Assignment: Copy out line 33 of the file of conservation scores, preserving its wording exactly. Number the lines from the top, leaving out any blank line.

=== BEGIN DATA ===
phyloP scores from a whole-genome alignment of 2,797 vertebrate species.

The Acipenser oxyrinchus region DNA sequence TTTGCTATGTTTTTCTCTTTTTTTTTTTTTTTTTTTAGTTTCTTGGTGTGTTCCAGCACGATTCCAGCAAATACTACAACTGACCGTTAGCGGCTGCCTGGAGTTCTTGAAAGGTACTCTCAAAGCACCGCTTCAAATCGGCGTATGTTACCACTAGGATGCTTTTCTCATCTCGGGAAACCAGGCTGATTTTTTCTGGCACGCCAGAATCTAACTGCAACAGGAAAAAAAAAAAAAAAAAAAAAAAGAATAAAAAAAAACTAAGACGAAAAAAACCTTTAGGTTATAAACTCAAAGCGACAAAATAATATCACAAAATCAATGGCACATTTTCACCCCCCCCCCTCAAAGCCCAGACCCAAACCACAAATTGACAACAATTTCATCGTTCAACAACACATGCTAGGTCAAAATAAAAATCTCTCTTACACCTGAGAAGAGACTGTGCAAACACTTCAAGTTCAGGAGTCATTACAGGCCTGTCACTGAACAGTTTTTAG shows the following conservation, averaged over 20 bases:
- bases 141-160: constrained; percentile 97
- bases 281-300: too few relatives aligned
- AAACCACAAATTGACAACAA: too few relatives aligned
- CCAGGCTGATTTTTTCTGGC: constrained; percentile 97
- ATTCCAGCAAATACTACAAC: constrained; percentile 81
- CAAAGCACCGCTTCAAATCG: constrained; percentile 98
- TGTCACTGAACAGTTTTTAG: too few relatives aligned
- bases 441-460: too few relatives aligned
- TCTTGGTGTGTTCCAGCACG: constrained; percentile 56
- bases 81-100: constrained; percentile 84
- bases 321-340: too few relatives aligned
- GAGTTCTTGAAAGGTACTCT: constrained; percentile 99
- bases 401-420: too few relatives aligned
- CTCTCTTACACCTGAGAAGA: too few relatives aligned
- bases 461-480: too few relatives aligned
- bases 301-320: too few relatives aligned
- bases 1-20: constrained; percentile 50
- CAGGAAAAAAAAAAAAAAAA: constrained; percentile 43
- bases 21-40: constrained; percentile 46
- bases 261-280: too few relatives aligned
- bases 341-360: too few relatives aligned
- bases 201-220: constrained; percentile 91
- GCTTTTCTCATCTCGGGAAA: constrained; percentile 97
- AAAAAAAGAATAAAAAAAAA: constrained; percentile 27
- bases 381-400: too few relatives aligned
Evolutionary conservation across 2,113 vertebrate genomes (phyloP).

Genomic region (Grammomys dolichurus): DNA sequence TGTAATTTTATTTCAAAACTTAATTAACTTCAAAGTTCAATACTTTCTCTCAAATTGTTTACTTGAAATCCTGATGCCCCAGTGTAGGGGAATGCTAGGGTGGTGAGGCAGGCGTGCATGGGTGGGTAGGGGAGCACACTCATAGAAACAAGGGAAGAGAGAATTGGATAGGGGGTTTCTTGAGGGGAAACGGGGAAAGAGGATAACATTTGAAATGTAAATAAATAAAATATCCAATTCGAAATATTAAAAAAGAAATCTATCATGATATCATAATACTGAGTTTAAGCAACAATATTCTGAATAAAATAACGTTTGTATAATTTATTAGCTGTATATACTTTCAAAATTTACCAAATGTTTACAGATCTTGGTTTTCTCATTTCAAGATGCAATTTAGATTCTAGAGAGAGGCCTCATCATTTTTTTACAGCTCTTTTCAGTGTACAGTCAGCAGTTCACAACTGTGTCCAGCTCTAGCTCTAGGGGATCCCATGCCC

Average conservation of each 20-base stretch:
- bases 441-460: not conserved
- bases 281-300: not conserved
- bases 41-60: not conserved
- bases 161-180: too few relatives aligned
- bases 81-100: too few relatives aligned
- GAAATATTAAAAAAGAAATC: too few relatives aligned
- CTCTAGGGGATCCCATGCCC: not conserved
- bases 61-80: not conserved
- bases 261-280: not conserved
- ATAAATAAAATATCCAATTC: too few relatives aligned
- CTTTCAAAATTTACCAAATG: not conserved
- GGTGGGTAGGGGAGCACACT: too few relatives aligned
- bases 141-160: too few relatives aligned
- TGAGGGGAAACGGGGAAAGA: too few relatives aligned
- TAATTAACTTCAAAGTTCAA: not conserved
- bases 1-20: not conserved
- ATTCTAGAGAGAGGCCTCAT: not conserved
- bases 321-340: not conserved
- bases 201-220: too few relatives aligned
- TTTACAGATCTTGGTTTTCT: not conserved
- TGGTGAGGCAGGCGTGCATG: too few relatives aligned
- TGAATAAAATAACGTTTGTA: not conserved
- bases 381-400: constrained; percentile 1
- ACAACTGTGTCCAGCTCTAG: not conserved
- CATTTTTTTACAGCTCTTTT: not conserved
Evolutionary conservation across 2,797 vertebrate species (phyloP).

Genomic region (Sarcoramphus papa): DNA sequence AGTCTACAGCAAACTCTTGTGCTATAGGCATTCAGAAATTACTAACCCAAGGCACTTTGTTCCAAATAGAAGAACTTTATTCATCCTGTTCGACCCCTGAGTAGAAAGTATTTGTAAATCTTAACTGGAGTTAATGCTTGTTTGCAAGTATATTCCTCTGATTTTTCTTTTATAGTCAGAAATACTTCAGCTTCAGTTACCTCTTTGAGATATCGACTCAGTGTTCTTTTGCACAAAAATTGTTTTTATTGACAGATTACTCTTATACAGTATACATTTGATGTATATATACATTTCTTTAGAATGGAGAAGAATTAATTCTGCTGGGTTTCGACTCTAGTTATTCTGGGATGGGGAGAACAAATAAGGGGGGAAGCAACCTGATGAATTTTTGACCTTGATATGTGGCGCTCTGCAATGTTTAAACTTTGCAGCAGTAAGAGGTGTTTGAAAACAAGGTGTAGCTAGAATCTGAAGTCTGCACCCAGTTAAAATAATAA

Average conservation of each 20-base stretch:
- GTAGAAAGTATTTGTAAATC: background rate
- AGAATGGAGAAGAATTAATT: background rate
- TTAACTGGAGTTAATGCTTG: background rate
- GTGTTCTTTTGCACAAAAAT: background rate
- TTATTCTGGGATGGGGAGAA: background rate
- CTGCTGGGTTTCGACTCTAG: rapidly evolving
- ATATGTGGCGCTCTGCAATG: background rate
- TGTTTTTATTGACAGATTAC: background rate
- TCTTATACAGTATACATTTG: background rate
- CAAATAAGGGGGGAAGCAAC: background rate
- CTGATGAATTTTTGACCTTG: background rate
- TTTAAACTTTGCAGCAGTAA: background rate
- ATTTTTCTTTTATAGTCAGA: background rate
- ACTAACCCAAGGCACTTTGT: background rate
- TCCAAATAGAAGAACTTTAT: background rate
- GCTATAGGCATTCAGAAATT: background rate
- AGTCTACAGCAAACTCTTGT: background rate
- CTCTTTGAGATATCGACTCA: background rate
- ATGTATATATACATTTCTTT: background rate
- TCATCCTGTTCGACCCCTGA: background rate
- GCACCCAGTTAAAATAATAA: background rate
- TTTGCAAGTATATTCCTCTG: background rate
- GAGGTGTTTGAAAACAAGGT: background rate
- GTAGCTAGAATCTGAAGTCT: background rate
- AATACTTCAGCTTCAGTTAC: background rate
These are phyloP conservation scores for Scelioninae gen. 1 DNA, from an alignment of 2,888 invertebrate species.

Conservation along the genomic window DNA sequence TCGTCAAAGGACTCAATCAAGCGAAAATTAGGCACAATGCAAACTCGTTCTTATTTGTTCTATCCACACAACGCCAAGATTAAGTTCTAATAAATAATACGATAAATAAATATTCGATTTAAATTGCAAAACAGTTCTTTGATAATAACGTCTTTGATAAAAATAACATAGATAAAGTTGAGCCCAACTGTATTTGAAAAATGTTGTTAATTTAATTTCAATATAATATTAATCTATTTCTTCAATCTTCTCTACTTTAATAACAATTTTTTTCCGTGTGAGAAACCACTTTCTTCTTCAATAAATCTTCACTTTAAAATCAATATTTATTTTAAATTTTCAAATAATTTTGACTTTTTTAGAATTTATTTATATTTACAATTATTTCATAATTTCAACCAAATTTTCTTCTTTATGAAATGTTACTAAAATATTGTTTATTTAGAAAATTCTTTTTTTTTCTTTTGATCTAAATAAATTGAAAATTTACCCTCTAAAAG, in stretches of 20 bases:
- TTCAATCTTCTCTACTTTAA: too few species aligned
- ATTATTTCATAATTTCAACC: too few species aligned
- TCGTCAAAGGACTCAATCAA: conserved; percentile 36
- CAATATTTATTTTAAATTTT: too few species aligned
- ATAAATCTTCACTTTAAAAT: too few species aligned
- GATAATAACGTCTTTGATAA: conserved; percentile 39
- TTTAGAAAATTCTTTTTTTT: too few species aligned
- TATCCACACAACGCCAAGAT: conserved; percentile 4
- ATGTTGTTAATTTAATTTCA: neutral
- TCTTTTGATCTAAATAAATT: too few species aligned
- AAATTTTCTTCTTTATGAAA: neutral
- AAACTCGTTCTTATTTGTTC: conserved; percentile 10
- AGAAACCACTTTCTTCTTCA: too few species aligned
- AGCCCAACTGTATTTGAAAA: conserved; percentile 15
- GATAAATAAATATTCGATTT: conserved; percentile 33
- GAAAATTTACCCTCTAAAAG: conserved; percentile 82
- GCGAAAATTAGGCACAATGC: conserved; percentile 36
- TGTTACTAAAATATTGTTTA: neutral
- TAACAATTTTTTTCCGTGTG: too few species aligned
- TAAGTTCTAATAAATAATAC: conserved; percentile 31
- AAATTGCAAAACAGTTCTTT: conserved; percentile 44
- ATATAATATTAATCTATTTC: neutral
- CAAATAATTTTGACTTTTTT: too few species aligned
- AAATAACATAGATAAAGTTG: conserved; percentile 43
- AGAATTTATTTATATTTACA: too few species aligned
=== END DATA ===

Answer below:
- bases 41-60: not conserved